Figure 3: Example of PLC solution application spectrum.

The ARM Cortex-A8 is the first processor to incorporate a variety of technologies that make it ideal for the smart home use. These technologies include TrustZone security technology, the Thumb-2 instruction set and Jazelle-RCT for fast and efficient Java execution. All of these attributes as well as high flexibility with horse power make the Cortex-A8 an ideal fit for embedded smart home systems.

Not only is ARM helping to drive the technology forward, but major semiconductor companies, including TI, are contributing their technology as well. We are seeing the introduction of “combo ICs” as a welcome and much-needed next step. We’ve already seen superscalar combo-processors that enable Internet-ready applications to share rich media content among a variety of devices connected to the smart home network. These combo ICs include Bluetooth/Wi-Fi and Bluetooth/WIMAX/Wi-Fi among the many fascinating combinations readily available.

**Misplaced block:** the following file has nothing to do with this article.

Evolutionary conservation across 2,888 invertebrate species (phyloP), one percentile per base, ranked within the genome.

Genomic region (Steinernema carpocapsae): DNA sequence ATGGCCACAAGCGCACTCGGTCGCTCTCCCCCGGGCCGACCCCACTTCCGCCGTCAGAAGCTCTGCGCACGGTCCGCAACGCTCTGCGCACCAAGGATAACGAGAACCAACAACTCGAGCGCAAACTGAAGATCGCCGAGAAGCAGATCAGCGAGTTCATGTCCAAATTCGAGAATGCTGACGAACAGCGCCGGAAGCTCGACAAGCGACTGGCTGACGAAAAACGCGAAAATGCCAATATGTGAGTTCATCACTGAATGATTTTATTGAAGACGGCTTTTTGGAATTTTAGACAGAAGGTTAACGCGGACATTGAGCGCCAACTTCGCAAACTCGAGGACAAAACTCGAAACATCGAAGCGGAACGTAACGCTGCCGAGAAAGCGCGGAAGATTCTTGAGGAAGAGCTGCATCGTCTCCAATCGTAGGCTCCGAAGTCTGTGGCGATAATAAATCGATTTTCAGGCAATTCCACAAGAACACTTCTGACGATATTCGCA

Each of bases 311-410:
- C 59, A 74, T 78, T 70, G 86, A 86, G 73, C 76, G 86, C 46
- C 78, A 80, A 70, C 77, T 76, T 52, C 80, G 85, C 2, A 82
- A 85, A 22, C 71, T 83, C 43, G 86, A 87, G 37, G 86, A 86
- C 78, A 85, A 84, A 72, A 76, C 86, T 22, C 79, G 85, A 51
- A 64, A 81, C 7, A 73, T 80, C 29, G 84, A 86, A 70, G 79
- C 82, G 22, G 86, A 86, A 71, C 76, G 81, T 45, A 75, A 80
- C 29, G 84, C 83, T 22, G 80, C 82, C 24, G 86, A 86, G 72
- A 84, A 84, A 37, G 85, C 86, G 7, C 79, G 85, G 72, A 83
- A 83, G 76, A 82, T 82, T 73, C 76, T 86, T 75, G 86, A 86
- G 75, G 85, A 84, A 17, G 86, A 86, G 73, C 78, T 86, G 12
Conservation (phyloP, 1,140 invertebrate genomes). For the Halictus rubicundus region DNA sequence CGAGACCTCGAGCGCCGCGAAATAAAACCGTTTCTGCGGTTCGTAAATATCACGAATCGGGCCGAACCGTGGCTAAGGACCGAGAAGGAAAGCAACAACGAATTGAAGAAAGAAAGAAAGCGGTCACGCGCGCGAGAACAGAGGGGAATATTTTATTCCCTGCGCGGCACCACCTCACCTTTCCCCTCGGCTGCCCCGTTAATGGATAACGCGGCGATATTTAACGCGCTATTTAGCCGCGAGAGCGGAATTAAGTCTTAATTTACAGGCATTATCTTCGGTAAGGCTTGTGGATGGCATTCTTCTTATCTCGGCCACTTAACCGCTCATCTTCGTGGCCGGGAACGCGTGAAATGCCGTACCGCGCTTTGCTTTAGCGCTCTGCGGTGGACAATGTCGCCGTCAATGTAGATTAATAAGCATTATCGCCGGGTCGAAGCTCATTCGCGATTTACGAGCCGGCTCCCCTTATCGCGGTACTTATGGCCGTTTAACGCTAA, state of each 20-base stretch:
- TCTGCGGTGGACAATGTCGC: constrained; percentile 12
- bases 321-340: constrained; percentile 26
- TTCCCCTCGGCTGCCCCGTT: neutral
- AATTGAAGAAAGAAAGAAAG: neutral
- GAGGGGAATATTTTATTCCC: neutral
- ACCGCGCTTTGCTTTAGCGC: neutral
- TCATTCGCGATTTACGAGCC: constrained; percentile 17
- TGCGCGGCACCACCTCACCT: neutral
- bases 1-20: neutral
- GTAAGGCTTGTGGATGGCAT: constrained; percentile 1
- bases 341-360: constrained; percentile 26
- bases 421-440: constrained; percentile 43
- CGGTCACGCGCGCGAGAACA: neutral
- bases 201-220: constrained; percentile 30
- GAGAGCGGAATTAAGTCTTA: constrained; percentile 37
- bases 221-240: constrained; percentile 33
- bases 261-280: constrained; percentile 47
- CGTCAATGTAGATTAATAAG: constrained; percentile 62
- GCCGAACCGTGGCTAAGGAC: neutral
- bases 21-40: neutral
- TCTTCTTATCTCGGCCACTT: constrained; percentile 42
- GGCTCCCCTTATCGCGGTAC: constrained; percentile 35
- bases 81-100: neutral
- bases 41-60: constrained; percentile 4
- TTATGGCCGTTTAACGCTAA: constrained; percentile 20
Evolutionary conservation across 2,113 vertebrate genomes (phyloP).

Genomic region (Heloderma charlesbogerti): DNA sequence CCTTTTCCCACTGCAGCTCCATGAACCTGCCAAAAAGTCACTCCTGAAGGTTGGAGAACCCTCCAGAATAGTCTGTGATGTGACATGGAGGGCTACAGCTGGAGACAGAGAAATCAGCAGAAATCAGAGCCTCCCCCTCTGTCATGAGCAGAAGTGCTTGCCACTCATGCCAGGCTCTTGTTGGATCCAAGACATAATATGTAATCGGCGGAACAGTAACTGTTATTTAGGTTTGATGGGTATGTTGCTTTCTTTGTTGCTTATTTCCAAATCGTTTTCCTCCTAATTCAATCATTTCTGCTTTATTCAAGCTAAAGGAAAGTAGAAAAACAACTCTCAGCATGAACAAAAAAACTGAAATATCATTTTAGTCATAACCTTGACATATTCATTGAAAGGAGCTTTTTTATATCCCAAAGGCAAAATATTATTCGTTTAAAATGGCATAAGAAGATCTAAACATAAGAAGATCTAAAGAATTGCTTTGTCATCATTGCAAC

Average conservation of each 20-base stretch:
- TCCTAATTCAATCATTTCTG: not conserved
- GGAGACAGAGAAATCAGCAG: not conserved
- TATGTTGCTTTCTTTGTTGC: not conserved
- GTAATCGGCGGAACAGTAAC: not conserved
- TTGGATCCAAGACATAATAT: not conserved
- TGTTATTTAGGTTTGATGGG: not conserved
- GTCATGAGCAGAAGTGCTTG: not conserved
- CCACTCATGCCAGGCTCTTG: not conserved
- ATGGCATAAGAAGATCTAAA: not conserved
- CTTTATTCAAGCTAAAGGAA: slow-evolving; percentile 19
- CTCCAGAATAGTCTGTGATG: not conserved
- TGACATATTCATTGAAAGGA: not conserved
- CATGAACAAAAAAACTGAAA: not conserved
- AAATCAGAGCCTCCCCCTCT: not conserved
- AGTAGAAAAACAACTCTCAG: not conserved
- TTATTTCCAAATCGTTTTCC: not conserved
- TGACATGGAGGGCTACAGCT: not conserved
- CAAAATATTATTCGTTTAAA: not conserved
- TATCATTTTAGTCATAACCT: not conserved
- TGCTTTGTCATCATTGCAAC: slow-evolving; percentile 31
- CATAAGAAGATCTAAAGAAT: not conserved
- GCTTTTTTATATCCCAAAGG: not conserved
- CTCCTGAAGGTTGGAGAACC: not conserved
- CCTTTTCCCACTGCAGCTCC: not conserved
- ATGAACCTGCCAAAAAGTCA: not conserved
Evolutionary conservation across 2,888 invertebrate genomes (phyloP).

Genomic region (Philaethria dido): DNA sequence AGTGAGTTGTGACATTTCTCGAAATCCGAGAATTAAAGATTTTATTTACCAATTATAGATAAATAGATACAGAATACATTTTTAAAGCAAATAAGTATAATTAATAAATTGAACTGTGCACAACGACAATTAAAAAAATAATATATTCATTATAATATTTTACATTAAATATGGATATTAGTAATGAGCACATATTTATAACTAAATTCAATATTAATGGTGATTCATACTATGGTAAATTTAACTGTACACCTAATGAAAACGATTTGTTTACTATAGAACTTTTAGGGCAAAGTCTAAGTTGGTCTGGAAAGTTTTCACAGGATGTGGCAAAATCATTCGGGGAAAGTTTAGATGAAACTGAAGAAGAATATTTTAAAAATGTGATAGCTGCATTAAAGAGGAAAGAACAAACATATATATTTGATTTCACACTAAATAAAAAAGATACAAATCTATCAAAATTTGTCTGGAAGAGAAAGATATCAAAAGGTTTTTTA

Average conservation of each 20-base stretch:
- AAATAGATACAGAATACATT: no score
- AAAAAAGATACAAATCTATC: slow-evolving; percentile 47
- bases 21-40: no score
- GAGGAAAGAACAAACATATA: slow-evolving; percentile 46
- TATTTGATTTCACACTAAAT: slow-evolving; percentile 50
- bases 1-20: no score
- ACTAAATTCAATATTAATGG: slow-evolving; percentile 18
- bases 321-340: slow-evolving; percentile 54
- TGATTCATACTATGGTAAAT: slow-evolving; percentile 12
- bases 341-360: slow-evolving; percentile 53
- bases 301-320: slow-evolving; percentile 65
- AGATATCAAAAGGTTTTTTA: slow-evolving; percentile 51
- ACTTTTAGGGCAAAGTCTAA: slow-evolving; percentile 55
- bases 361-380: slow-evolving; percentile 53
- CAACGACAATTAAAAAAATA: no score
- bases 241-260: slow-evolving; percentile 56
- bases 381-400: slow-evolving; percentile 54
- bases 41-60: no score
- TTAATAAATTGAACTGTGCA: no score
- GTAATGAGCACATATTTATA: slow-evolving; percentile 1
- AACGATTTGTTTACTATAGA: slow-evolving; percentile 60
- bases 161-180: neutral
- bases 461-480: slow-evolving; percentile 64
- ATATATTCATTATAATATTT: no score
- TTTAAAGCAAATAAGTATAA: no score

Another driving force behind the widespread acceptance of the smart home network is the security advancements. The smart electric grid is not only an amazing tool and feat, but a large liability. The U.S. government is working to ensure regulations are in place to keep the grid safe from terrorists, miscreant hackers, and others who may pose a threat. As the grid becomes smarter and more highly connected, it becomes a significant challenge compared to the mechanical versions.

A solution to resolve the security issue would be to move the smart grid to a cloud. Just recently, Verizon announced that it has teamed up with key players in smart grid technology to offer cloud-based Smart eMeter services. Moving to the cloud not only helps provide security, but the utility companies like it because of reduced upfront capital investment.